After months of planning and intense regulatory activity, Kentucky residents were finally able to place bets on September 7. This historic event marked the fulfillment of Governor Beshear’s promise to legalize retail wagering in the state just in time for the new NFL season.
Back in March, the governor had speedily signed the sports betting bill into law while giving the Kentucky Horse Racing Commission regulatory and license approval responsibilities. And as soon as retail outlets opened in the Bluegrass State, Beshear placed the first ever sports wager at Churchill Downs.
Since then, all attention has shifted to the financial returns following the first few weeks of sports betting in the state. Interestingly, and much to the delight of wagering proponents, Governor Beshear revealed that sportsbooks handled bets worth $4.5 million in the first two weeks. However, those are just figures from retail wagering.
In states where physical and online sports betting options are available, the latter brings in more than 90% of the total monthly handle. So, there are expectations that mobile wagering, which launches on September 28, will cause the market to grow even more exponentially.
Despite a generally positive showing from retail sports betting, Governor Beshear still believes Kentucky is not yet at its best. The Democractic governor predicts that wagering handle will grow significantly when mobile wagering goes live in the state.
“This is a strong number that certainly reflects the excitement Kentuckians have for the opening of sports wagering,” Beshear said about retail sports betting handle figures. “With college football and the NFL season underway, plus the launch of mobile wagering, we expect that number will grow significantly.”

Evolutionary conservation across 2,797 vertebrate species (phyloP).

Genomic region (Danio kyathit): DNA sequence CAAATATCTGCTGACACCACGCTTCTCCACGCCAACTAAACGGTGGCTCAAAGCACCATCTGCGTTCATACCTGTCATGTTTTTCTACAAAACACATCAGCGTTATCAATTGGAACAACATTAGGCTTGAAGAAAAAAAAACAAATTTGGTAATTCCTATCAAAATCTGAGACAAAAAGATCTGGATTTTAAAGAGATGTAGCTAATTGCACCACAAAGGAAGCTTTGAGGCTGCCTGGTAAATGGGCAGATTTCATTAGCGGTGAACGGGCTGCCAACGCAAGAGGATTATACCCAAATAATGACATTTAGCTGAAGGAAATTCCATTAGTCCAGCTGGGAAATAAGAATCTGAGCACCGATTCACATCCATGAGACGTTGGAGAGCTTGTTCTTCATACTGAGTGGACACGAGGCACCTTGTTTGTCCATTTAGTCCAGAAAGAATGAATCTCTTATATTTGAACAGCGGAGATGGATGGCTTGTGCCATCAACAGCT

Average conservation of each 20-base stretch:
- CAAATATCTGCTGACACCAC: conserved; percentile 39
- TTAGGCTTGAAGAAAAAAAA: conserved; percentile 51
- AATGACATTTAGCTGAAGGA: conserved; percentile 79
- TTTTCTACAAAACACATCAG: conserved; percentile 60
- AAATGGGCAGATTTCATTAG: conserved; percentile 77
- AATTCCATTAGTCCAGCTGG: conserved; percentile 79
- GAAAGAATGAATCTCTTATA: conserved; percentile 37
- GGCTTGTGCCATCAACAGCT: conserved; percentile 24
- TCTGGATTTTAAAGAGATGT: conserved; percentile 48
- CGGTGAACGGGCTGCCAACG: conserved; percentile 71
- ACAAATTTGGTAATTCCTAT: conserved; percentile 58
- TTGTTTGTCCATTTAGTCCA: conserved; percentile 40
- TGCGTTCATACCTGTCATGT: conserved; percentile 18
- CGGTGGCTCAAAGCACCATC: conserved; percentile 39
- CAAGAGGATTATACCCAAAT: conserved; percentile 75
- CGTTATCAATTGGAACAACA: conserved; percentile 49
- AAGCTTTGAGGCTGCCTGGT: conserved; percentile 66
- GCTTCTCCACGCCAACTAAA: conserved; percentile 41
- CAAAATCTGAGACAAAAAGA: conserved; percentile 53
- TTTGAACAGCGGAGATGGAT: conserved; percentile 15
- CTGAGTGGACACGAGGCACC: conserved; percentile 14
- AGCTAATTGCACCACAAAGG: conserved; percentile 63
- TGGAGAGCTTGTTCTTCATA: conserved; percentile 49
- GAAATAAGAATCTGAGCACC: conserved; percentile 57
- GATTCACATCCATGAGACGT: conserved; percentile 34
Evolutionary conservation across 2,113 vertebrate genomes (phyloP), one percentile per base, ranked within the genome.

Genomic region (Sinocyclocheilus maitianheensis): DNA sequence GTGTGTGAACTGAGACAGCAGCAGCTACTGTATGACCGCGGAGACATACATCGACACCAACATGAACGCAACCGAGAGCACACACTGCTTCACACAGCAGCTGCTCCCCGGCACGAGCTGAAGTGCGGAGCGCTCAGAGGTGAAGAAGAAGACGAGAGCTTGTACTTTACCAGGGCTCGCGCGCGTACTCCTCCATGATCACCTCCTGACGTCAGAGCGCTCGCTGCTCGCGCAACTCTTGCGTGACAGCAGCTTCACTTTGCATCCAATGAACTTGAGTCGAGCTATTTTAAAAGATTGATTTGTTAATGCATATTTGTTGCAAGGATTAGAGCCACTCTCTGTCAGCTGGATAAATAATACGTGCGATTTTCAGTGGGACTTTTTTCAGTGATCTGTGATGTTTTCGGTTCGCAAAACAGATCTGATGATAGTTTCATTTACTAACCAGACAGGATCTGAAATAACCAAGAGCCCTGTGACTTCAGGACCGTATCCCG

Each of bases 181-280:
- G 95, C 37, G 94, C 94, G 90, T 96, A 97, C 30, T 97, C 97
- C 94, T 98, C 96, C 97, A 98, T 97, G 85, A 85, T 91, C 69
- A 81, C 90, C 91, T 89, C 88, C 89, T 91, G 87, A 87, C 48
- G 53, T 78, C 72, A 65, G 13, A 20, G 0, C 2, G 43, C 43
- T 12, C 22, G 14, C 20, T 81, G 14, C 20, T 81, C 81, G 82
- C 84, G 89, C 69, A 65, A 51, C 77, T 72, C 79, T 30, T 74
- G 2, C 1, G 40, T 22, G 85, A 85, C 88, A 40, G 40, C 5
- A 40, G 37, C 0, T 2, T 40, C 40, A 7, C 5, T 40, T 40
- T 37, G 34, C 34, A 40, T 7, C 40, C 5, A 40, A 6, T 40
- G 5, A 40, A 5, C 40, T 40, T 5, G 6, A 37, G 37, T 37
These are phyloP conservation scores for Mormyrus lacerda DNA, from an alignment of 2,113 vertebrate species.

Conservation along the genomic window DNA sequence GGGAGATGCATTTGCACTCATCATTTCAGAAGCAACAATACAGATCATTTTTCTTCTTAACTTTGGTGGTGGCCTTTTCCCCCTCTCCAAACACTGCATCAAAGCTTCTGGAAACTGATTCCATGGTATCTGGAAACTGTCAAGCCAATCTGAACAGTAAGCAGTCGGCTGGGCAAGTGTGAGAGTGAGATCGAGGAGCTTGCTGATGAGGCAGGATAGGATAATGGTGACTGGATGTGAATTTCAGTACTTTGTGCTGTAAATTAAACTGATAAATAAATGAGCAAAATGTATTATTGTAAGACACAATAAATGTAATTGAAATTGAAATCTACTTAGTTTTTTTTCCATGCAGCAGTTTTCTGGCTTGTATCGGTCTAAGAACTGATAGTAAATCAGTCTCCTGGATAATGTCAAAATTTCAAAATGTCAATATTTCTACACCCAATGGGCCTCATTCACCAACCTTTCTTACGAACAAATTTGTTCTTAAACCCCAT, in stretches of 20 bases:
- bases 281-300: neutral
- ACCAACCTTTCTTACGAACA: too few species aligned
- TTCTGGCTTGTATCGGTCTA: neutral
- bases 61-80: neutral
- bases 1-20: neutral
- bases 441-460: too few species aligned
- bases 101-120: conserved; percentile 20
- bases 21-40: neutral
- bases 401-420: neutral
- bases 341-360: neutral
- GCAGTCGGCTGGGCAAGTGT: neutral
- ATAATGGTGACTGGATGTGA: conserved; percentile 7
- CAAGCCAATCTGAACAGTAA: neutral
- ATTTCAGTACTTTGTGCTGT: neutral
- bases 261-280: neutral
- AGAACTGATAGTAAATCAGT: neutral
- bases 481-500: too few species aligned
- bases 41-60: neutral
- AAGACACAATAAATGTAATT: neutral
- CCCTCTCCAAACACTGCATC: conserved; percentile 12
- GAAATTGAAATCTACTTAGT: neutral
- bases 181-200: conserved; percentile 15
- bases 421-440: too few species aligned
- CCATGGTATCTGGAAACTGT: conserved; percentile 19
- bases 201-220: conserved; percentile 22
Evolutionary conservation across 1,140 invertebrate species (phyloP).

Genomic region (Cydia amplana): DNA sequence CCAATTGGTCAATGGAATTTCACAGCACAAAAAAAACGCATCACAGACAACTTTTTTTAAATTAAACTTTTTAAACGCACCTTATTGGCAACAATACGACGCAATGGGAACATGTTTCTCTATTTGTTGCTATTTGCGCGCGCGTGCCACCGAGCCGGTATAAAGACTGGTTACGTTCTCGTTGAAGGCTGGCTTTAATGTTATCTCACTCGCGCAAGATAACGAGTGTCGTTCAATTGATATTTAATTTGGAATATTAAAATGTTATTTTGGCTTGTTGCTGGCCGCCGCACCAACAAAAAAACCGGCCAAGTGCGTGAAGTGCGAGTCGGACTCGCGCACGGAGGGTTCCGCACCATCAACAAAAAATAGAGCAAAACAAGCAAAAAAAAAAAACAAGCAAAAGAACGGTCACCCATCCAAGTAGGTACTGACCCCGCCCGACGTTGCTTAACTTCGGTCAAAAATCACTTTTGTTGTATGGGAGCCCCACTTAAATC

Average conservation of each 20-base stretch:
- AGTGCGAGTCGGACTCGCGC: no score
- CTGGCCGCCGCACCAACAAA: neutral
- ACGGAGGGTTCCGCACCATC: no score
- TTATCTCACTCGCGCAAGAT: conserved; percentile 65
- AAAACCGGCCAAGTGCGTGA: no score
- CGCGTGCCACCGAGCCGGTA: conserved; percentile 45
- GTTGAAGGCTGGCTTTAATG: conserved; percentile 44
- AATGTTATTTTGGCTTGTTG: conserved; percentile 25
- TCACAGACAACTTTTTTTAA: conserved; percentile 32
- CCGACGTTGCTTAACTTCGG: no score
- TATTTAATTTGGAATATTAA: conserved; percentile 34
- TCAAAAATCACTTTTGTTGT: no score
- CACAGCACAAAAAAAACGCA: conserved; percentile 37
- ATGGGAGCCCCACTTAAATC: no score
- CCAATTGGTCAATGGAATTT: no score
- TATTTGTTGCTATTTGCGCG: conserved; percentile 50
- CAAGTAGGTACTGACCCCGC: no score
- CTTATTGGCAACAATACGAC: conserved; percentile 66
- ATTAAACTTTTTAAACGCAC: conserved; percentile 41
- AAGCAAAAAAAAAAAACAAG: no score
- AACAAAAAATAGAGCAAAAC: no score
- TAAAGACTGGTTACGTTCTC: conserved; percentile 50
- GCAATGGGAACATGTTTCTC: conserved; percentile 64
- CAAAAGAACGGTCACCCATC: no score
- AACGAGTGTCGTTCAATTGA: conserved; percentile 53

In preparation for online sports betting, the governor announced that more than 60,000 individuals have preregistered accounts in the state. The state also has eight online sportsbooks ready to begin operations on the set date for mobile wagering. They include Caesars, FanDuel, Bet365, Penn Interactive, DraftKings, BetMGM and Fanatics Sportsbook.
Another sportsbook, Circa Sports is in high contention to launch in the state on the same day but is yet to confirm some preliminary arrangements. Regardless, the Kentucky Horse Racing Commission is expected to meet first to decide what sports can be wagered on in the state. It followed a similar process very early in September when it announced the Wagering Catalog which guided the retail sports betting launch.
Wagering outlets in Kentucky have so far been busy but many have wondered how the state will fare against other similar jurisdictions.
Kentucky joined Maryland and Massachusetts as the most recent US states to launch sports betting in stages. While Kentucky has managed to generate $4.5 million in bets from its first two weeks alone, the true test of its success would come after its first full month of operation.
In Maryland, retail sports betting brought in a handle of $32.5 million in January 2022, its first full month after going live in December 2021. Massachusetts, another example, recorded a handle of $25 million in February 2023 after launching in-person betting in January of the same year.
Maryland rolled out online sports wagering about a year after and posted a betting handle of $497.1 million. On the other hand, Massachusetts generated $584.5 million in online wagering handle barely two months after retail outlets opened.
Another state with a similar experience is Louisiana. The Pelican State quite closely mirrors Kentucky’s situation as they have almost the same population. In its first full month, Louisiana recorded a handle of $27.6 million from retail sportsbooks and $238.4 million from online sportsbooks which launched about three months after.
If the experiences in these states are anything to go by, Kentucky could well expect double digits from retail wagering at the end of September. But it would generally be safer to consider figures for October when online sportsbooks would have been fully active.